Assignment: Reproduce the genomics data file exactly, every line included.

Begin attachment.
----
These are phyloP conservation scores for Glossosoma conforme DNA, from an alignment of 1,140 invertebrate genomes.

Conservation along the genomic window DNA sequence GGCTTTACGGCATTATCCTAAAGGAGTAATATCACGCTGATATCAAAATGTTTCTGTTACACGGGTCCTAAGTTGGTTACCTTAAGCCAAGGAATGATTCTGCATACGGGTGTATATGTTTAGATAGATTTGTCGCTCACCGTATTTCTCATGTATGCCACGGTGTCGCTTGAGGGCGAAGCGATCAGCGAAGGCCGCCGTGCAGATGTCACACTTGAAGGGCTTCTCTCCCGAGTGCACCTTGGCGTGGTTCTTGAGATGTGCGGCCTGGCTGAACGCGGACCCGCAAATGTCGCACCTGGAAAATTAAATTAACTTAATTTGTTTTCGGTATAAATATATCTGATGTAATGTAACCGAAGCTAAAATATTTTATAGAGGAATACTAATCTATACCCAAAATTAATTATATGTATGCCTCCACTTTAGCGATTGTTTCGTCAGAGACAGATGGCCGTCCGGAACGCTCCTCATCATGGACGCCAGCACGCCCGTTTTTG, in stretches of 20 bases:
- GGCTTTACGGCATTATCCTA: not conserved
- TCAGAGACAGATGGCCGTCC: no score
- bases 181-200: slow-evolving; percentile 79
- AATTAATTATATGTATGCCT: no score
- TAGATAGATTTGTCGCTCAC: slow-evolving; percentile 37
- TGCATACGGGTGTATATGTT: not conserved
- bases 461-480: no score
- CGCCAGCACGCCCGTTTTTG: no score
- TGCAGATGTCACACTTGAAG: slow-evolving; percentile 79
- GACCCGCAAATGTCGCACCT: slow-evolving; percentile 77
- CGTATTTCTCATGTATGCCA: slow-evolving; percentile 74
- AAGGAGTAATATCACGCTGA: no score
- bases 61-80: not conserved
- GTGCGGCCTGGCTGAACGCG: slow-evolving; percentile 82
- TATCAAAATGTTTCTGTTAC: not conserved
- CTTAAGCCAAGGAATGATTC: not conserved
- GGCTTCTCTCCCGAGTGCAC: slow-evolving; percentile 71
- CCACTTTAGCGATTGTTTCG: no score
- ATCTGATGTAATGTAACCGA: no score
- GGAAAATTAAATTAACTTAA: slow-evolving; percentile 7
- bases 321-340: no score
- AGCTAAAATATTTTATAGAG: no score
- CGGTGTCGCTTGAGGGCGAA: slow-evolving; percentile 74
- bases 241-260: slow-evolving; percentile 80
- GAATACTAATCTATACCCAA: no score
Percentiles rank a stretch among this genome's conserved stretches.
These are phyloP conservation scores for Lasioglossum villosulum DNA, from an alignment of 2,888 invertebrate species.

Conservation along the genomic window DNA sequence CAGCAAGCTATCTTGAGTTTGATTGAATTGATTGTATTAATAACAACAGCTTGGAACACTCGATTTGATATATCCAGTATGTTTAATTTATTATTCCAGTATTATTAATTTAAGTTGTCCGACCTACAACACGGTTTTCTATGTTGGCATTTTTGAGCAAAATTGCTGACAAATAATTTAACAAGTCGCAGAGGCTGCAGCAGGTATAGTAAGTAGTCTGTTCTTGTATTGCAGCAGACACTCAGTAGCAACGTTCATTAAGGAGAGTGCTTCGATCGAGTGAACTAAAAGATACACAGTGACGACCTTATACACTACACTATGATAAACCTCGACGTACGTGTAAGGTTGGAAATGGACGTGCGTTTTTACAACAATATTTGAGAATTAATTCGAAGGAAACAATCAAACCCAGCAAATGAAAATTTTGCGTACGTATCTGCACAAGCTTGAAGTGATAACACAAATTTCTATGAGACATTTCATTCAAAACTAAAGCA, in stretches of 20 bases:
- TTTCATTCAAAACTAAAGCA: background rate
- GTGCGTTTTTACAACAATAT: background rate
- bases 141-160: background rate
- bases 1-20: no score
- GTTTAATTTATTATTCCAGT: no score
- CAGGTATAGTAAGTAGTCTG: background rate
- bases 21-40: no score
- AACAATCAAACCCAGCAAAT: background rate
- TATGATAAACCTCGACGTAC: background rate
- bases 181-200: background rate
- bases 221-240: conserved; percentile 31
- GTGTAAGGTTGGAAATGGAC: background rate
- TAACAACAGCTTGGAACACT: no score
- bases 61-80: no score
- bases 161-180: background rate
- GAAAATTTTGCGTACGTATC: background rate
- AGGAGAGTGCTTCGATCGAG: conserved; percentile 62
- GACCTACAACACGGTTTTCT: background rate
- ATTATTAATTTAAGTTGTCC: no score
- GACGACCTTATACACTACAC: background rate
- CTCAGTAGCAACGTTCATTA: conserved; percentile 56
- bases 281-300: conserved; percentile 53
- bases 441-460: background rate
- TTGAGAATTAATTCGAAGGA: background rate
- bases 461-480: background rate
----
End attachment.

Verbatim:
These are phyloP conservation scores for Glossosoma conforme DNA, from an alignment of 1,140 invertebrate genomes.

Conservation along the genomic window DNA sequence GGCTTTACGGCATTATCCTAAAGGAGTAATATCACGCTGATATCAAAATGTTTCTGTTACACGGGTCCTAAGTTGGTTACCTTAAGCCAAGGAATGATTCTGCATACGGGTGTATATGTTTAGATAGATTTGTCGCTCACCGTATTTCTCATGTATGCCACGGTGTCGCTTGAGGGCGAAGCGATCAGCGAAGGCCGCCGTGCAGATGTCACACTTGAAGGGCTTCTCTCCCGAGTGCACCTTGGCGTGGTTCTTGAGATGTGCGGCCTGGCTGAACGCGGACCCGCAAATGTCGCACCTGGAAAATTAAATTAACTTAATTTGTTTTCGGTATAAATATATCTGATGTAATGTAACCGAAGCTAAAATATTTTATAGAGGAATACTAATCTATACCCAAAATTAATTATATGTATGCCTCCACTTTAGCGATTGTTTCGTCAGAGACAGATGGCCGTCCGGAACGCTCCTCATCATGGACGCCAGCACGCCCGTTTTTG, in stretches of 20 bases:
- GGCTTTACGGCATTATCCTA: not conserved
- TCAGAGACAGATGGCCGTCC: no score
- bases 181-200: slow-evolving; percentile 79
- AATTAATTATATGTATGCCT: no score
- TAGATAGATTTGTCGCTCAC: slow-evolving; percentile 37
- TGCATACGGGTGTATATGTT: not conserved
- bases 461-480: no score
- CGCCAGCACGCCCGTTTTTG: no score
- TGCAGATGTCACACTTGAAG: slow-evolving; percentile 79
- GACCCGCAAATGTCGCACCT: slow-evolving; percentile 77
- CGTATTTCTCATGTATGCCA: slow-evolving; percentile 74
- AAGGAGTAATATCACGCTGA: no score
- bases 61-80: not conserved
- GTGCGGCCTGGCTGAACGCG: slow-evolving; percentile 82
- TATCAAAATGTTTCTGTTAC: not conserved
- CTTAAGCCAAGGAATGATTC: not conserved
- GGCTTCTCTCCCGAGTGCAC: slow-evolving; percentile 71
- CCACTTTAGCGATTGTTTCG: no score
- ATCTGATGTAATGTAACCGA: no score
- GGAAAATTAAATTAACTTAA: slow-evolving; percentile 7
- bases 321-340: no score
- AGCTAAAATATTTTATAGAG: no score
- CGGTGTCGCTTGAGGGCGAA: slow-evolving; percentile 74
- bases 241-260: slow-evolving; percentile 80
- GAATACTAATCTATACCCAA: no score
Percentiles rank a stretch among this genome's conserved stretches.
These are phyloP conservation scores for Lasioglossum villosulum DNA, from an alignment of 2,888 invertebrate species.

Conservation along the genomic window DNA sequence CAGCAAGCTATCTTGAGTTTGATTGAATTGATTGTATTAATAACAACAGCTTGGAACACTCGATTTGATATATCCAGTATGTTTAATTTATTATTCCAGTATTATTAATTTAAGTTGTCCGACCTACAACACGGTTTTCTATGTTGGCATTTTTGAGCAAAATTGCTGACAAATAATTTAACAAGTCGCAGAGGCTGCAGCAGGTATAGTAAGTAGTCTGTTCTTGTATTGCAGCAGACACTCAGTAGCAACGTTCATTAAGGAGAGTGCTTCGATCGAGTGAACTAAAAGATACACAGTGACGACCTTATACACTACACTATGATAAACCTCGACGTACGTGTAAGGTTGGAAATGGACGTGCGTTTTTACAACAATATTTGAGAATTAATTCGAAGGAAACAATCAAACCCAGCAAATGAAAATTTTGCGTACGTATCTGCACAAGCTTGAAGTGATAACACAAATTTCTATGAGACATTTCATTCAAAACTAAAGCA, in stretches of 20 bases:
- TTTCATTCAAAACTAAAGCA: background rate
- GTGCGTTTTTACAACAATAT: background rate
- bases 141-160: background rate
- bases 1-20: no score
- GTTTAATTTATTATTCCAGT: no score
- CAGGTATAGTAAGTAGTCTG: background rate
- bases 21-40: no score
- AACAATCAAACCCAGCAAAT: background rate
- TATGATAAACCTCGACGTAC: background rate
- bases 181-200: background rate
- bases 221-240: conserved; percentile 31
- GTGTAAGGTTGGAAATGGAC: background rate
- TAACAACAGCTTGGAACACT: no score
- bases 61-80: no score
- bases 161-180: background rate
- GAAAATTTTGCGTACGTATC: background rate
- AGGAGAGTGCTTCGATCGAG: conserved; percentile 62
- GACCTACAACACGGTTTTCT: background rate
- ATTATTAATTTAAGTTGTCC: no score
- GACGACCTTATACACTACAC: background rate
- CTCAGTAGCAACGTTCATTA: conserved; percentile 56
- bases 281-300: conserved; percentile 53
- bases 441-460: background rate
- TTGAGAATTAATTCGAAGGA: background rate
- bases 461-480: background rate